The Dangers of Secondhand Cigarette Smoke
Secondhand smoke is a serious problem that can potentially affect the health of people regardless of their age or gender. Also referred to as environmental tobacco smoke, secondhand smoke is a serious health risk that causes many of the same health problems as seen in people who voluntarily smoke. It is such a health risk that it results in the deaths of roughly 50,000 non-smokers annually. Secondhand smoke is formed by the mixture of a smoker's exhaled smoke and the lit end of the cigarette, cigar, etc. When this combination of tobacco smoke fills the space of a room it is inhaled by the people who are present. This is called passive or involuntary smoking. When this happens the non-smoker is taking in many of the same harmful chemicals into their lungs. The Centers for Disease Control reports that secondhand smoke contains 250 toxins and that 50 of them are known carcinogens.
Because of the dangerous chemicals found in secondhand smoke, it is considered a major problem by health organizations such as the U.S. Environmental Protection Agency and the International Agency for Research on Cancer. These agencies label it as a cancer-causing agent, or a known human carcinogen. The longer a non-smoking person is exposed to this type of smoke the higher his or her chance is of developing not only lung cancer, but also throat, voice box, brain, stomach, breast, and bladder cancers. In addition to cancer, secondhand smoke may also cause a number of other diseases which result in a numerous deaths yearly. For example, it is responsible for causing heart disease in non-smokers. As many as 300,000 passive-smoking children under the age of 18 months suffer from lower respiratory tract infections. Children exposed to secondhand smoke are also more likely to require intensive care if they develop the flu and are likely to require breathing tubes. Women who are pregnant are also at risk of having a miscarriage, delivering babies with low birth weights, or of having a baby who develops a rare type of cancer while in the uterus which is known as hepatoblastoma.
Over the years the findings and reports generated by the Surgeon General have made great strides toward educating the public about secondhand smoke and the dangers associated with it. Reports have warned people that the only way to prevent non-smokers from developing health problems associated with secondhand smoke is to prevent all exposure to it. This includes preventing indoor smoking and keeping buildings well ventilated. Although some states make it illegal to smoke indoors, others do not. In states where indoor smoking is not prohibited, non-smokers may be exposed to tobacco smoke in public places such as restaurants, in shopping centers, on public transportation, and even in daycare centers or schools. People can avoid this by choosing to frequent locations that ban smoking indoors. This is particularly important when choosing schools for children.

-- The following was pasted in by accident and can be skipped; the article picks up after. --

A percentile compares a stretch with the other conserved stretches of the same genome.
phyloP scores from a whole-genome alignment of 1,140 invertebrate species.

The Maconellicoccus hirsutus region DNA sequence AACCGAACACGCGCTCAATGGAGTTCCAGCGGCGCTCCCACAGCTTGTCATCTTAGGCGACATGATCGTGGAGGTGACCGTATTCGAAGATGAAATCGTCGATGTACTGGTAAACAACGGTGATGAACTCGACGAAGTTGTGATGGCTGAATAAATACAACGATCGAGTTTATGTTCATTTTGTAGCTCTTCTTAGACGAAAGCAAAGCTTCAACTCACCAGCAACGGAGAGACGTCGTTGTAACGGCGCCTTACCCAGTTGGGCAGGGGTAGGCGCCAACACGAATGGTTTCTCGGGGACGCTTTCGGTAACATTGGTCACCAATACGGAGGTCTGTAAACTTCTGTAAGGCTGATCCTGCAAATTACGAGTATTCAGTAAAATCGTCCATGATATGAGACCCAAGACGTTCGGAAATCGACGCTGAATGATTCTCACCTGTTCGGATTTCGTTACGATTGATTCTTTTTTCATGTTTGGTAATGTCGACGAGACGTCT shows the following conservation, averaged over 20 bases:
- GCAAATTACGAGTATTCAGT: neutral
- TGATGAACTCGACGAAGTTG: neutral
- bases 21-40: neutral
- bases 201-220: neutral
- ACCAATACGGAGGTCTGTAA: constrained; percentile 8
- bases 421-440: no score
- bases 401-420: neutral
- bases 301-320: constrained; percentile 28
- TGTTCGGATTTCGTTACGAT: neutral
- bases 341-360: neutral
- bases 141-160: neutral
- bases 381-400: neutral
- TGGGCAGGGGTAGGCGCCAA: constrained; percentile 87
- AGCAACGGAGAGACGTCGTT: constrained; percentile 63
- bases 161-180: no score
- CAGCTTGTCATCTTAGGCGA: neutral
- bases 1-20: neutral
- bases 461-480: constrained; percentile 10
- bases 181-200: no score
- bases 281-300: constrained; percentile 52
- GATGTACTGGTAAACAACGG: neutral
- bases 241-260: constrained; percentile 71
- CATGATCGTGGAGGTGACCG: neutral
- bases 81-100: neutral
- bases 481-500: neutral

Smoking in one's home cannot, however, be regulated by the state. This is where passive smoking can become problematic if one person in the household is a smoker but others are not. There must be serious dialogue between the smoker and the non-smoker in order to prevent smoking inside of the house at all times as smoke will not only be in the air, but it will also settle on furniture, the walls, and bedding. Particles from smoke may settle and blend in with dust and other particles. This contains cancer causing agents as well and is often referred to as residual tobacco smoke, or thirdhand smoke. Smoking at home can quickly become a danger to the entire family and can quickly cause or exacerbate health problems in children. As with the home, secondhand smoke can quickly buildup within the small confines of a car and become hazardous to all who travel in it, whether the smoker is currently smoking inside the vehicle or not. In some states, smoking in cars with small children is prohibited.
The best way to avoid the dangers associated with environmental tobacco smoke is to stay away from it. To accomplish this it is important that smokers in the household respect the health of others and smoke only outside of the home. This may save their children and other loved ones from developing cancer, heart disease or other illnesses as a result of their habit. For people who wish to eliminate cigarette smoke but aren't yet ready to stop smoking, there are smokeless devices that may be used as an alternative to cigarettes. Personal vaporizers, or electronic cigarettes are one such option. They provide the same physical sensation as smoking traditional cigarettes; however, there is no smoke for others around them to inhale. Electronic cigars and pipes are also available. Other replacements for cigarettes include chewing gum, which keeps the jaw occupied.
For more information about the dangers of secondhand cigarette smoke, please review the following links.
- Mayo Clinic: Secondhand Smoke – Avoid Dangers in the Air
- U.S. Environmental Protection Agency: Health Effects of Exposure to Secondhand Smoke
- Cleveland Clinic: Dangers of Secondhand Smoke
- TeensHealth: What are the Dangers of Secondhand Smoke?
- CDC: Secondhand Smoke Facts
- Surgeon General – Secondhand Smoke is Toxic and Poisonous
- Time Magazine: New Dangers of Secondhand Smoke
- WebMD: Effects of Secondhand Smoke
- Healthy Children: The Dangers of Secondhand Smoke
- Clean Air Kansas City: Second Hand Smoke Facts (PDF)
- University of Minnesota: Secondhand Smoke Facts
- University of Michigan: Second-Hand Smoke and Smoking During Pregnancy
- Rochester University: Secondhand Smoke, Firsthand Problems
- UC San Francisco: Second Hand Smoke Takes a Large Physical and Economical Toll
- The Importance Of Staying Smoke Free In The Car
- Cigarettes and the Health Effects of Tobacco
- The History of Cigarettes
- Evolution Of Cigarettes And Tobacco Crop
- Say No to Cigarettes With Hypnosis